Our Notes & References
One of the best Russian war artists in Central Asia: a fine example, signed by Vereshchagin and attractively bound, of this rich visual record of Turkestan at the height of the Great Game.
An officer in the Russian army and a trained artist, Vereshchagin (1842-1904) travelled extensively throughout nowadays Uzbekistan and the surrounding countries. He participated in military actions against the Emir of Bukhara and was awarded the highest military decoration of Russia: the Order of St. George, for his bravery in the defence of Samarkand.
His ‘Turkestan series’, painted during more than 5 years on the basis of sketches and studies done during the war, brought him considerable fame and recognition. In 1874, Vereshchagin exhibited some of these works in St. Petersburg, at a large exhibition that proved to be an unprecedented success: the streets near the exhibition were full of wishful visitors – a very unusual case for art exhibitions in Russia at that time. Renown art critic and historian Vladimir Stasov dedicated an enthusiastic article to the exhibition, praising Vereshchagin as a “relentless and impertinent realist” (our translation).
Shortly after the exhibition, Pavel Tretiakov acquired Vereshchagin’s Turkestan collection to be a highlight of his famous gallery, the core of one of Russia’s greatest museums.
The present publication was undoubtedly a smart commercial move by Beggrov, who used the best reproduction process within a larger format, to benefit from the popularity of the exhibition. Through more than 100 of Vereshchagin’s sketches and paintings, the reader can get a rich, varied impression of these new provinces which Russia was progressively conquering. The images include some of the artist’s most famous paintings, and show celebrated monuments and architectural landmarks (especially in Samarkand but not only), as well as more modest representations, landscapes, lively, almost ethnographic scenes, and studies of types (Uzbeks, Kyrgyz, Chinese…).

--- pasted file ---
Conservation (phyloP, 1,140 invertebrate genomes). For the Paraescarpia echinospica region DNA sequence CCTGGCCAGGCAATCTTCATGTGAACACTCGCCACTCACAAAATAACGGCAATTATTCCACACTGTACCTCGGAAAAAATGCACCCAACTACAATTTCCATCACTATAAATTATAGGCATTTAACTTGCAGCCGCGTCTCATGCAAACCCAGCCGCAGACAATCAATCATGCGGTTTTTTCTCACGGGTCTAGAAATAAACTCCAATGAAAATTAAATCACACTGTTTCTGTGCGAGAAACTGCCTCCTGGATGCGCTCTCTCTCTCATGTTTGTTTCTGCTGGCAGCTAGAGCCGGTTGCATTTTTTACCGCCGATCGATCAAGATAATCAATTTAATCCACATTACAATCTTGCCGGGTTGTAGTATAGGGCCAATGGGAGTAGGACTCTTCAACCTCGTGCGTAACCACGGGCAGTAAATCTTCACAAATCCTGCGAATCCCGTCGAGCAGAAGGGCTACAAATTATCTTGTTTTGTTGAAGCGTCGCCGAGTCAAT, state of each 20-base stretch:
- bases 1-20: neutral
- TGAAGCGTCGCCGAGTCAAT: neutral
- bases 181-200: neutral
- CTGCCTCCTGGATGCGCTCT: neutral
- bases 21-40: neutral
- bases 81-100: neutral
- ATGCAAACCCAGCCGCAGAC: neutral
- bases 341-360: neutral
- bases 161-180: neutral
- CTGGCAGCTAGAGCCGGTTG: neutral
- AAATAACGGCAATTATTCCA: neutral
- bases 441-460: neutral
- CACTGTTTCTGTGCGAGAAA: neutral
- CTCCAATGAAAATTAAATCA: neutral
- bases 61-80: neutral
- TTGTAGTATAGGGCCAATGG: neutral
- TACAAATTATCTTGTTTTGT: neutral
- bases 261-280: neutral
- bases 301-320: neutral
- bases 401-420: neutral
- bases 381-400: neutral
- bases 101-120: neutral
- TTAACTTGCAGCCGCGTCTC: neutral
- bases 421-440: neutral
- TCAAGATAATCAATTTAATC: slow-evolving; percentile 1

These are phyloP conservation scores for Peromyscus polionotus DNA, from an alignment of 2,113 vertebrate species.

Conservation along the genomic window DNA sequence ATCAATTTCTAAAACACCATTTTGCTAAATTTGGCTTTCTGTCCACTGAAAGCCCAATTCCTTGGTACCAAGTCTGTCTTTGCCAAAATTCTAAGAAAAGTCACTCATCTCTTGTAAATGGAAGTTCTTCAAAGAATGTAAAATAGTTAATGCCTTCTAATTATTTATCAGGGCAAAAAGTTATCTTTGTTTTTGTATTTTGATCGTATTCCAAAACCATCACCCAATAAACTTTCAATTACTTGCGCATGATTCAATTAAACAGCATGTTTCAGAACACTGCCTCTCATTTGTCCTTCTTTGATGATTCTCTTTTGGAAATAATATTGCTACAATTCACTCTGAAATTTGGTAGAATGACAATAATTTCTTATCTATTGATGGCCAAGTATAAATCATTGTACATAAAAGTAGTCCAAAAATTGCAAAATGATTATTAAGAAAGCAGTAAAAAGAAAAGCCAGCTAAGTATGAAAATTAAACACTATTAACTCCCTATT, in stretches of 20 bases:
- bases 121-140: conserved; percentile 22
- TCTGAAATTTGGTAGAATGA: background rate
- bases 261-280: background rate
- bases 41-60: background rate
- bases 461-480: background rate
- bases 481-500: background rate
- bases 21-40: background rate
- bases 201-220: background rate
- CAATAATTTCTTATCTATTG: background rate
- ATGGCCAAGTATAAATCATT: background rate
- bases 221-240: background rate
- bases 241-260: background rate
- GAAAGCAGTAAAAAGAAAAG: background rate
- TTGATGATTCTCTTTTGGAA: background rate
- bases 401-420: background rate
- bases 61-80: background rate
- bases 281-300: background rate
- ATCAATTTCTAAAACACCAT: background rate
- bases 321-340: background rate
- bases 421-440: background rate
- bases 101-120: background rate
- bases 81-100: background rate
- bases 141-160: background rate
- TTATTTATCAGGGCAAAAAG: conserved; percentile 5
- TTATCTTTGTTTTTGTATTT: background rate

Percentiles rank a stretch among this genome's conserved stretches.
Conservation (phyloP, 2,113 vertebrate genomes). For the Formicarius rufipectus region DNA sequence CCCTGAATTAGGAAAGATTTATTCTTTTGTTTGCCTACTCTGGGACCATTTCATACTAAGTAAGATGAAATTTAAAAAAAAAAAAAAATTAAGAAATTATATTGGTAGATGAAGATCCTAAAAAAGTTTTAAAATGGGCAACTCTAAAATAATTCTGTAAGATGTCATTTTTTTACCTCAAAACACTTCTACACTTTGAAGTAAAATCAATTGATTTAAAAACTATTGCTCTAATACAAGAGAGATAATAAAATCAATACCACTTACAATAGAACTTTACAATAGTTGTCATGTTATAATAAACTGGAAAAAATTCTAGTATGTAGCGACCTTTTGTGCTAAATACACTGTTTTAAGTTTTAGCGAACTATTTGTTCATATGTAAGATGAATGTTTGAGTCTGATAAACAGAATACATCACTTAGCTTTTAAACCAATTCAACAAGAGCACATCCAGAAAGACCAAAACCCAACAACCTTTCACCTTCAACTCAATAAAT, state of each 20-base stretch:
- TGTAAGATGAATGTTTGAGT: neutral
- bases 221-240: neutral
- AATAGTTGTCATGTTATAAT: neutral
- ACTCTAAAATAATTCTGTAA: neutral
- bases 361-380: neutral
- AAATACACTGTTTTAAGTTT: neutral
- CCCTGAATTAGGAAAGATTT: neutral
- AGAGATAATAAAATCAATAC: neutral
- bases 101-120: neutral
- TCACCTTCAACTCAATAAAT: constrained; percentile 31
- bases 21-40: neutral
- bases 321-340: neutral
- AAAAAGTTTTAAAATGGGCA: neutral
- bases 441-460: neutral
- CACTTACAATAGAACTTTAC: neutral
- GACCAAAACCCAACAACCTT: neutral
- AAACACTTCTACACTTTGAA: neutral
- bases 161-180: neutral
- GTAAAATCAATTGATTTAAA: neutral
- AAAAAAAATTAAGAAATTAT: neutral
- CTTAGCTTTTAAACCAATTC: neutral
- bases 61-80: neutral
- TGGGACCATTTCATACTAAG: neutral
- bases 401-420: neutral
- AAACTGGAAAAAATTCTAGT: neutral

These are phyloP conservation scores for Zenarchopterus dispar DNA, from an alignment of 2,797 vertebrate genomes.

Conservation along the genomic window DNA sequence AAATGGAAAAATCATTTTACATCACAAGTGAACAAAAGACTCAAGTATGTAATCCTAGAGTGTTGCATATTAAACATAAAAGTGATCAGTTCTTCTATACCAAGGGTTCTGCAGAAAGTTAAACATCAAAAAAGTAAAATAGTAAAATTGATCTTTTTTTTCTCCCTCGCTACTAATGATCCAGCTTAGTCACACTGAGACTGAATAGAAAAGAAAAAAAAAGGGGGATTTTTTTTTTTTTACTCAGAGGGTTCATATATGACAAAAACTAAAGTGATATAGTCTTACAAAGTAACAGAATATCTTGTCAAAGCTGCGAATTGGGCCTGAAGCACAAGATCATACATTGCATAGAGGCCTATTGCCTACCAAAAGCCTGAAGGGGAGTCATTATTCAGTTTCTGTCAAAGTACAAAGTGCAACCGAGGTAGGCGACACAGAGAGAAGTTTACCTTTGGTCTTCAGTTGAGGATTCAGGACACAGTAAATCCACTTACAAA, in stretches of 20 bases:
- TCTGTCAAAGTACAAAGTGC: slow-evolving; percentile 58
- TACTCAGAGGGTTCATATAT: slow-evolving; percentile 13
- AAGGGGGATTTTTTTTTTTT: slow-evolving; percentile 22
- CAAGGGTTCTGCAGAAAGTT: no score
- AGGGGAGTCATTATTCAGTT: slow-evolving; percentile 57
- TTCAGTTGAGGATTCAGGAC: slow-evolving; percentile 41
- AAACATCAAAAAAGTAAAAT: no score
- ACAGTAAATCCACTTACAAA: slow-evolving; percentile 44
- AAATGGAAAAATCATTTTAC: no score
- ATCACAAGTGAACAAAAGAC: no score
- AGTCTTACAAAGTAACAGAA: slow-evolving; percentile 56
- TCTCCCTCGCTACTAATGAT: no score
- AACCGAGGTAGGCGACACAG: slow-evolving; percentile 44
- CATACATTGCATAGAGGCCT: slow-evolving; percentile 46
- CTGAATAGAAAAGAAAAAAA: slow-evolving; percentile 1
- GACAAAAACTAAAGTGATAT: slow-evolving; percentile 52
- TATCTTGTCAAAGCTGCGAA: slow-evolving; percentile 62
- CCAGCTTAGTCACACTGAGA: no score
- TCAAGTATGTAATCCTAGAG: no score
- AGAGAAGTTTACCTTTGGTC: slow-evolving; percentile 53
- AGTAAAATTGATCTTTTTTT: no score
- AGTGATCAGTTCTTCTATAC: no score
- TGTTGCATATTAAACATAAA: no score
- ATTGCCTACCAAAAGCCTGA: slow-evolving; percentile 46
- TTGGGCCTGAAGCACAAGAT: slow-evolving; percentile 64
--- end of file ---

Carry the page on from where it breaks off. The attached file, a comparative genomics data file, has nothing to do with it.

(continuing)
Vereshchagin’s work constitutes a rare visual source on the culture and life of the people of Central Asia before the arrival of the Russians in the region. As such, they have been analysed and discussed by scholars until these days (cf. for example Natasha Medvedev’s book published in 2009).
Scarce, especially in this attractive condition. WorldCat locates 8 copies (incl. 5 copies in the US: Cornell, Library of Congress, NY Public Library, Trinity College, University of Oregon), to which we can add a copy in the Russian State Library (Moscow) and one in the Russian Academy of Sciences (St. Petersburg).
Interestingly, the title page of this copy shows a peculiarity: Velten, a contemporary publisher and bookseller in St. Petersburg seems to have pasted his large printed label over Beggrov’s imprint – something we have seen before, albeit not on this specific publication. This label supplements a Velten ink stamp added to each plate, suggesting that Velten may at least have had this copy for sale instead of (or after?) Beggrov.
Signed by the artist “ot Vereshchagina” on title page.
Stasov, V. V., Sobranie sochinenii, Vol. I. Skt Petersburg, 1894, pp. 499-506.
Prishchepova, V. Traditsionnaia kultura naselenia Tsentralnoi Azii kontsa XIX veka v tvorchestve V.V. Vereshchagina. (po kollektsii Museia antropologii I etnografii im. Petra Velikogo – “Kuntskamery” Rossiiskoi Akademii Nauk)//V.V. Vereshchagin. Mir.Semia. Voina. Cherepovets, 2004.
Medvedev, Natasha, Imperial Identity and Representation of Russia’s Others. Ann Arbor, Mich. ProQuest, 2009.